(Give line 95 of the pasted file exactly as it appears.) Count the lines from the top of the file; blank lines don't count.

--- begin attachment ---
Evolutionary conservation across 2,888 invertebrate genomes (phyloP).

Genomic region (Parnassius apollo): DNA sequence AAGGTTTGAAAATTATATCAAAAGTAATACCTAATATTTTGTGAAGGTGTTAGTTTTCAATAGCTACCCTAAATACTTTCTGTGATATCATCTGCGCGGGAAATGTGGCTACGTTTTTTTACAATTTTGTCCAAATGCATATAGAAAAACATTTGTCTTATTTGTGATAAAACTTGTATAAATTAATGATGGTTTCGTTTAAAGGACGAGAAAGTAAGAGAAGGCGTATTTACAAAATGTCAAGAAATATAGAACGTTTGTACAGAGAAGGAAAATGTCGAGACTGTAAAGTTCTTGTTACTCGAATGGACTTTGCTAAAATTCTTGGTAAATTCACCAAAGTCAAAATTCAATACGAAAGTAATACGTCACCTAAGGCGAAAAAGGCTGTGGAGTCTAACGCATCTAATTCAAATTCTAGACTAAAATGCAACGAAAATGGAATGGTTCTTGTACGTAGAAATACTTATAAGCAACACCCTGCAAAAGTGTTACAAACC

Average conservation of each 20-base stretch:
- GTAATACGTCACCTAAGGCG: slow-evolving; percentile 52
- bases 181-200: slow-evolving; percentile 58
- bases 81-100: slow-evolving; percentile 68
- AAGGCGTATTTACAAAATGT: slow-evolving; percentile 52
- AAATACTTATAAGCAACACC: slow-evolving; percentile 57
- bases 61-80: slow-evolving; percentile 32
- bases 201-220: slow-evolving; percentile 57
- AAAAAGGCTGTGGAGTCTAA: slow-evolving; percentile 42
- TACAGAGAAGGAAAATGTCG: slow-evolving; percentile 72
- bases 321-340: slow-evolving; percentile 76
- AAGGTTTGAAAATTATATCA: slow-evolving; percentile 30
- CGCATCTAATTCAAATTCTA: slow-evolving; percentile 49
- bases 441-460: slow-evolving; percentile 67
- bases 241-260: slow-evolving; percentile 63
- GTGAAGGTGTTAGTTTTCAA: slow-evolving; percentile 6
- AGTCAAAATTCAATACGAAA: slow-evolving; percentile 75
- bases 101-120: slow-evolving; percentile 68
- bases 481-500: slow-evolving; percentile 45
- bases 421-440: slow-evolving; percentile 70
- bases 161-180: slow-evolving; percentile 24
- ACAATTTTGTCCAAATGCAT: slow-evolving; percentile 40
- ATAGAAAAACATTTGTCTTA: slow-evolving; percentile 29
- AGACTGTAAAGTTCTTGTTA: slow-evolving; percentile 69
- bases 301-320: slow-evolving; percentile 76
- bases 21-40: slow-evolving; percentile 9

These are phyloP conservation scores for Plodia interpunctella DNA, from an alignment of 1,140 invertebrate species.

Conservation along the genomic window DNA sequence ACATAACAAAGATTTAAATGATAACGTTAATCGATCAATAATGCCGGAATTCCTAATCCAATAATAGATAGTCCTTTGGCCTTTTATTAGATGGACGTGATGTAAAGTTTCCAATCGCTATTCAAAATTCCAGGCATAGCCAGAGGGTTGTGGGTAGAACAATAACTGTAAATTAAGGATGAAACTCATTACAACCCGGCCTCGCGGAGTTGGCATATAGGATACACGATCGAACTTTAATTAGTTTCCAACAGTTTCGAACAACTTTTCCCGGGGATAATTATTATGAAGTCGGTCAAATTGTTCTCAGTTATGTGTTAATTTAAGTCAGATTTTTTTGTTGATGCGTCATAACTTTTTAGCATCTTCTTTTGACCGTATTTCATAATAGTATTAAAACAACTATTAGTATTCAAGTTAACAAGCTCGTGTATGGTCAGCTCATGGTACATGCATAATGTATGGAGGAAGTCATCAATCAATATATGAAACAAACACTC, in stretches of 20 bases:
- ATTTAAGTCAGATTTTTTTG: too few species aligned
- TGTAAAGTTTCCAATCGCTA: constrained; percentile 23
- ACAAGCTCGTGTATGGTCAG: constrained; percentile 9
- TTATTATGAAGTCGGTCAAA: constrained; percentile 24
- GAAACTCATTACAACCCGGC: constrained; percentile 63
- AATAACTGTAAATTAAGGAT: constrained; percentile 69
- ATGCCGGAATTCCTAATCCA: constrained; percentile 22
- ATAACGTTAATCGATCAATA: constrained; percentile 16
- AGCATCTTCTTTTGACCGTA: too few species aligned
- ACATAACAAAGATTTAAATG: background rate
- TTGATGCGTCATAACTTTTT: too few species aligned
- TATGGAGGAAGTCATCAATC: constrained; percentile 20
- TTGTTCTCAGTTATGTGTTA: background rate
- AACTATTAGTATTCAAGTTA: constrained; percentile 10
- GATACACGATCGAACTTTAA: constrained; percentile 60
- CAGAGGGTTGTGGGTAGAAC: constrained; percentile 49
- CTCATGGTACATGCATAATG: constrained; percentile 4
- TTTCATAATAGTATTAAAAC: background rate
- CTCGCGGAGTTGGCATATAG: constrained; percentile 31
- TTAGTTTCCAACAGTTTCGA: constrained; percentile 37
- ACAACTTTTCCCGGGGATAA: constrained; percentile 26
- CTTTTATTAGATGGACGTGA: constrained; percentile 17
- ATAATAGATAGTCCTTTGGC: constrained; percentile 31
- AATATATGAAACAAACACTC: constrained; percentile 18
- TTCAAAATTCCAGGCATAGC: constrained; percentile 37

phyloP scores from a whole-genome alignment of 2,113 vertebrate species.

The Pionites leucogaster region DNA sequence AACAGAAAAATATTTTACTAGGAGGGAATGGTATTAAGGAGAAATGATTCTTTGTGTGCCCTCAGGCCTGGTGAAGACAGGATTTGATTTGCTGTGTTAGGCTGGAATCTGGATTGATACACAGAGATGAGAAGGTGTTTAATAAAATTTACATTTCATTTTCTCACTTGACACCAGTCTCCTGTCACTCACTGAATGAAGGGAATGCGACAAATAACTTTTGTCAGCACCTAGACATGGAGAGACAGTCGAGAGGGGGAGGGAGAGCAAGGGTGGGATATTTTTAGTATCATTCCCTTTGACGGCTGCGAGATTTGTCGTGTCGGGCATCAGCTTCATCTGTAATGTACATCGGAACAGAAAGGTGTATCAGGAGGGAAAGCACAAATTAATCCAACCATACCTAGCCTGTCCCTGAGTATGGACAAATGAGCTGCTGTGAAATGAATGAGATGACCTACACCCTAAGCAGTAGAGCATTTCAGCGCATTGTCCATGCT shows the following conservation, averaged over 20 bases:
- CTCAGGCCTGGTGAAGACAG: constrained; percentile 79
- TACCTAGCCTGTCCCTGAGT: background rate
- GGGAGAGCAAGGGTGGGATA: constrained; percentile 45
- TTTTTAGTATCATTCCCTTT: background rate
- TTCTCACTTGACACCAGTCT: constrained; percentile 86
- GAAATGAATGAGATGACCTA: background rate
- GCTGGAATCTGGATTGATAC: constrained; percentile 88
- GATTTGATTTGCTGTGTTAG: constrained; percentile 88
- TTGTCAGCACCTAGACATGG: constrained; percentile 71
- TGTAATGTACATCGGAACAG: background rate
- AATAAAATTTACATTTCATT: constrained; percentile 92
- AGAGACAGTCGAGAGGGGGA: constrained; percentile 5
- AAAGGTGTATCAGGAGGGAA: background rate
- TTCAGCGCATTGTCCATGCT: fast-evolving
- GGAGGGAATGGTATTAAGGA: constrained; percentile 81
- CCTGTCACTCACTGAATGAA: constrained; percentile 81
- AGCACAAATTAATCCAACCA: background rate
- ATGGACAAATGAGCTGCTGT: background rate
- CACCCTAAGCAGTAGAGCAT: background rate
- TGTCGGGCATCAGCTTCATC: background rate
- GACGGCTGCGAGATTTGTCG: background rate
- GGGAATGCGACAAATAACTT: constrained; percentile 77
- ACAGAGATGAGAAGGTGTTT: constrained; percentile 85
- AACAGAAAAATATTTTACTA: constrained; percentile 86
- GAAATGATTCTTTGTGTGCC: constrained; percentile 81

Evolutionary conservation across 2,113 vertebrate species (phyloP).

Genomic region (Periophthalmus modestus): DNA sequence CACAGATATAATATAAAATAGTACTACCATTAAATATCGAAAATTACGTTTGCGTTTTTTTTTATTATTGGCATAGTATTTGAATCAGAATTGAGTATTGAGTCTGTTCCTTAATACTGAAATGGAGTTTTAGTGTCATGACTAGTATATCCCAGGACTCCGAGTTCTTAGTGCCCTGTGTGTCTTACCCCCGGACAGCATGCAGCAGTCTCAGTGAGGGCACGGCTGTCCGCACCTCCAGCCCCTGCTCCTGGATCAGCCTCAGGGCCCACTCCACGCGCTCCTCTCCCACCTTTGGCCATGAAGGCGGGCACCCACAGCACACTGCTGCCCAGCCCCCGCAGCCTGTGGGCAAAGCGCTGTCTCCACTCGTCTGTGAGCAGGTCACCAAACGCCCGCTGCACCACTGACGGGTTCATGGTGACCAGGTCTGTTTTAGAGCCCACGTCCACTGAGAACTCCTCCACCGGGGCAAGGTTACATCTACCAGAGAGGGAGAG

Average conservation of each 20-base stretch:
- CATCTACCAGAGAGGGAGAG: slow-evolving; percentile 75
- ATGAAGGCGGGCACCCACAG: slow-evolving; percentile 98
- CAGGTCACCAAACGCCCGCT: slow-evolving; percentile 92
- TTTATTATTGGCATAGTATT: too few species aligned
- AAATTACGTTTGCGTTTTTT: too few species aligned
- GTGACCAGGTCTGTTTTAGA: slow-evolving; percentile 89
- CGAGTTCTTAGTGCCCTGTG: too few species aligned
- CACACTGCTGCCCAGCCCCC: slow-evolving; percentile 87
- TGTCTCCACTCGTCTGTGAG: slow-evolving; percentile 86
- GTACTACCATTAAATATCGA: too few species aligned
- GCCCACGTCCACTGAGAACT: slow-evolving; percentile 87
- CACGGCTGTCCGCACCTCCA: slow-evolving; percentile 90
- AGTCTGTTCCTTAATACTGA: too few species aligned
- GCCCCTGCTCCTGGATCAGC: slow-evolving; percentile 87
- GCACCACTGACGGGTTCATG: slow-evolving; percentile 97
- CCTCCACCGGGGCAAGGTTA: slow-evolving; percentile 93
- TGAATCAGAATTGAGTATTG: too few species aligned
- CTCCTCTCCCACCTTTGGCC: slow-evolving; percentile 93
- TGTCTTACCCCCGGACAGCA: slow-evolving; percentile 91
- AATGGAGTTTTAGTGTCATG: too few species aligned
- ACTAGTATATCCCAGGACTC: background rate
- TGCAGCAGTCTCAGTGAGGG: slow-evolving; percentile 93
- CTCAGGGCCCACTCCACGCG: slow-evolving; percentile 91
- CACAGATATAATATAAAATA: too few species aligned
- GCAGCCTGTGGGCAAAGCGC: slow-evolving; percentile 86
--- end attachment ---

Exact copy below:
- GTACTACCATTAAATATCGA: too few species aligned